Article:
By Steve Donohue, for [itvt]

Walt Disney Co.'s deal to acquire online content producer Maker Studios will help it use short-form video to market movies, theme parks and TV shows, CEO Bob Iger said Tuesday.

“Getting maximum traction from the distribution perspective takes a lot of expertise and a lot of experience, and they [Maker] have got a lot of it. So we think there is a huge marketing opportunity for this company,” Iger told analysts on Disney’s first-quarter earnings call. 

Disney agreed to pay $500 million to acquire Maker, which programs more than 55,000 YouTube channels, in March. Maker investors could earn an additional $450 million if it hits performance targets set by Disney.

Iger said Disney would be able to use Maker to expand the reach of Disney franchises such as Star Wars and the brands that it acquired through its $4.6 billion acquisition of Marvel Entertainment in 2009.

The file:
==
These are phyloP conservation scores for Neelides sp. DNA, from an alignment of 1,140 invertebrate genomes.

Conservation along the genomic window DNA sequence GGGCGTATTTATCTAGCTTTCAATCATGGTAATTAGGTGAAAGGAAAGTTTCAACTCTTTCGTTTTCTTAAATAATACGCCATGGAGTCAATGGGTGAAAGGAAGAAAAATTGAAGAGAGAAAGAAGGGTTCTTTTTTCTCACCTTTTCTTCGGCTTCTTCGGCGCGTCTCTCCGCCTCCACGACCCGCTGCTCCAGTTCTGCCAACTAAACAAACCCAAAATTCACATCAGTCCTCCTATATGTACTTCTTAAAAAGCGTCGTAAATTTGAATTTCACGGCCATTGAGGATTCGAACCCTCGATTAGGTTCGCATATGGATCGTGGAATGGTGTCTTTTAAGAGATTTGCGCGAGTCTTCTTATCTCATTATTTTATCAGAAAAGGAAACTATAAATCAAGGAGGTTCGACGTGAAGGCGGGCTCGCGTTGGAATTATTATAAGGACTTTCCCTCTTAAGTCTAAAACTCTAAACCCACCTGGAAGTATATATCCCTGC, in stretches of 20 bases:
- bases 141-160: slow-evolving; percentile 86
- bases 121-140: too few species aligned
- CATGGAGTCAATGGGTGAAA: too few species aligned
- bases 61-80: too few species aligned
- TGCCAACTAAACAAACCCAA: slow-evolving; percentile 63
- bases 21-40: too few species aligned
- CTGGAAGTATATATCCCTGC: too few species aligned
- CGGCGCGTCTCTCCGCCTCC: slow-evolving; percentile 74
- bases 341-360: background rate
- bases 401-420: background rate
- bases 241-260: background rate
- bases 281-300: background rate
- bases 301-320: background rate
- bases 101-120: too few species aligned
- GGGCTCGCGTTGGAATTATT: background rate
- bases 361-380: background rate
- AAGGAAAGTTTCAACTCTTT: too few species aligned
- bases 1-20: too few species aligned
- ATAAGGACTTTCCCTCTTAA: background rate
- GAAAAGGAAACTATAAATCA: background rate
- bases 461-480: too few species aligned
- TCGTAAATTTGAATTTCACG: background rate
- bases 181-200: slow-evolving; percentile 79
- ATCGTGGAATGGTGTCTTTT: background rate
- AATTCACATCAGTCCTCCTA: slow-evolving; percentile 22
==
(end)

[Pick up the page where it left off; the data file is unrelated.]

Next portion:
“We can actually allow the Maker people to substantially improve the distribution or the reach of short-form video using these characters and stories, but also add their expertise on the production side. They also have great access to data and algorithms that you wouldn't have unless you had volume,” Iger added.

The Maker deal could also see Disney generate revenue from an online video distributor that was beginning to challenge the media giant with an expansion into kids and family programs. For example, last summer, Maker signed a licensing deal with American Greetings that gave it rights to distribute episodes of The Care Bears and Strawberry Shortcake on YouTube.

Disney has made a few significant moves this year that are aimed at helping it drive viewing on mobile devices. These include its launch of Disney Movies Anywhere with Apple, and a distribution deal with Dish Network that will allow the satellite TV provider to sell streaming video from Disney-owned networks through personal subscriptions.

 “We think you are going to see continued growth of consumption of media, entertainment in particular on mobile platforms, smartphones and tablets. We feel we need to be present in that space,” Iger said.